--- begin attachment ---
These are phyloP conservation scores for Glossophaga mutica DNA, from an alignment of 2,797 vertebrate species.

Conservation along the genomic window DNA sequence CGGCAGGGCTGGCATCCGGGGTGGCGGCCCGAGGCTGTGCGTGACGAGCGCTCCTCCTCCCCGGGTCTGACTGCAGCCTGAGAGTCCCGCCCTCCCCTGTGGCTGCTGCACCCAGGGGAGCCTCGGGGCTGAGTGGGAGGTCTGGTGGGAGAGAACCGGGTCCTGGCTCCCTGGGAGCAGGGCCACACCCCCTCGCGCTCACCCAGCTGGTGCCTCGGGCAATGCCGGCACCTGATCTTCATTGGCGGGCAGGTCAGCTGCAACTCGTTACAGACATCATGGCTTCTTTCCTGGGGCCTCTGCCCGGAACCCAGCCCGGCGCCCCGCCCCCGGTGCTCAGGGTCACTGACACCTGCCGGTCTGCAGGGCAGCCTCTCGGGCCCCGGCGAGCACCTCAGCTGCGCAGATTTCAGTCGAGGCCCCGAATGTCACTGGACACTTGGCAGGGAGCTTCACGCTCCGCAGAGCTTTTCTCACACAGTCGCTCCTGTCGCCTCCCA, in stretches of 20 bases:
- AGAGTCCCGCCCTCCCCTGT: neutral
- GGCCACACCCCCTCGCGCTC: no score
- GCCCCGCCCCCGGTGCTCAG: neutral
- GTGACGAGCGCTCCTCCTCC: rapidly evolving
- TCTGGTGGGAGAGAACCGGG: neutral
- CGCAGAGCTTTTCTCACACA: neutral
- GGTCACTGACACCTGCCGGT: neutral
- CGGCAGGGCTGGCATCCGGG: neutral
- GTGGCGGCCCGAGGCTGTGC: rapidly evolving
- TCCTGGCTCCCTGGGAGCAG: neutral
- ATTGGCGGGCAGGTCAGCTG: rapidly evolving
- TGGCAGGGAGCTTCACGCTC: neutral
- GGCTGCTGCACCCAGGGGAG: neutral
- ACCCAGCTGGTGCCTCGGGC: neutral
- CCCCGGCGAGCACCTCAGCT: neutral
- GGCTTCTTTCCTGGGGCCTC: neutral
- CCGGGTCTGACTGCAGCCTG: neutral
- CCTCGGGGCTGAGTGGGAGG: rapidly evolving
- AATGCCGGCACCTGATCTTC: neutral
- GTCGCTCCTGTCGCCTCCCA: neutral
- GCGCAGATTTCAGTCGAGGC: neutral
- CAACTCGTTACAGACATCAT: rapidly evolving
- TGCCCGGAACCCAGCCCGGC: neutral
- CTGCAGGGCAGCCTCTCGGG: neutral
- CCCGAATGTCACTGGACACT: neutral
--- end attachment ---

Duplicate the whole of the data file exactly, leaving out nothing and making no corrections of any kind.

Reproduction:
These are phyloP conservation scores for Glossophaga mutica DNA, from an alignment of 2,797 vertebrate species.

Conservation along the genomic window DNA sequence CGGCAGGGCTGGCATCCGGGGTGGCGGCCCGAGGCTGTGCGTGACGAGCGCTCCTCCTCCCCGGGTCTGACTGCAGCCTGAGAGTCCCGCCCTCCCCTGTGGCTGCTGCACCCAGGGGAGCCTCGGGGCTGAGTGGGAGGTCTGGTGGGAGAGAACCGGGTCCTGGCTCCCTGGGAGCAGGGCCACACCCCCTCGCGCTCACCCAGCTGGTGCCTCGGGCAATGCCGGCACCTGATCTTCATTGGCGGGCAGGTCAGCTGCAACTCGTTACAGACATCATGGCTTCTTTCCTGGGGCCTCTGCCCGGAACCCAGCCCGGCGCCCCGCCCCCGGTGCTCAGGGTCACTGACACCTGCCGGTCTGCAGGGCAGCCTCTCGGGCCCCGGCGAGCACCTCAGCTGCGCAGATTTCAGTCGAGGCCCCGAATGTCACTGGACACTTGGCAGGGAGCTTCACGCTCCGCAGAGCTTTTCTCACACAGTCGCTCCTGTCGCCTCCCA, in stretches of 20 bases:
- AGAGTCCCGCCCTCCCCTGT: neutral
- GGCCACACCCCCTCGCGCTC: no score
- GCCCCGCCCCCGGTGCTCAG: neutral
- GTGACGAGCGCTCCTCCTCC: rapidly evolving
- TCTGGTGGGAGAGAACCGGG: neutral
- CGCAGAGCTTTTCTCACACA: neutral
- GGTCACTGACACCTGCCGGT: neutral
- CGGCAGGGCTGGCATCCGGG: neutral
- GTGGCGGCCCGAGGCTGTGC: rapidly evolving
- TCCTGGCTCCCTGGGAGCAG: neutral
- ATTGGCGGGCAGGTCAGCTG: rapidly evolving
- TGGCAGGGAGCTTCACGCTC: neutral
- GGCTGCTGCACCCAGGGGAG: neutral
- ACCCAGCTGGTGCCTCGGGC: neutral
- CCCCGGCGAGCACCTCAGCT: neutral
- GGCTTCTTTCCTGGGGCCTC: neutral
- CCGGGTCTGACTGCAGCCTG: neutral
- CCTCGGGGCTGAGTGGGAGG: rapidly evolving
- AATGCCGGCACCTGATCTTC: neutral
- GTCGCTCCTGTCGCCTCCCA: neutral
- GCGCAGATTTCAGTCGAGGC: neutral
- CAACTCGTTACAGACATCAT: rapidly evolving
- TGCCCGGAACCCAGCCCGGC: neutral
- CTGCAGGGCAGCCTCTCGGG: neutral
- CCCGAATGTCACTGGACACT: neutral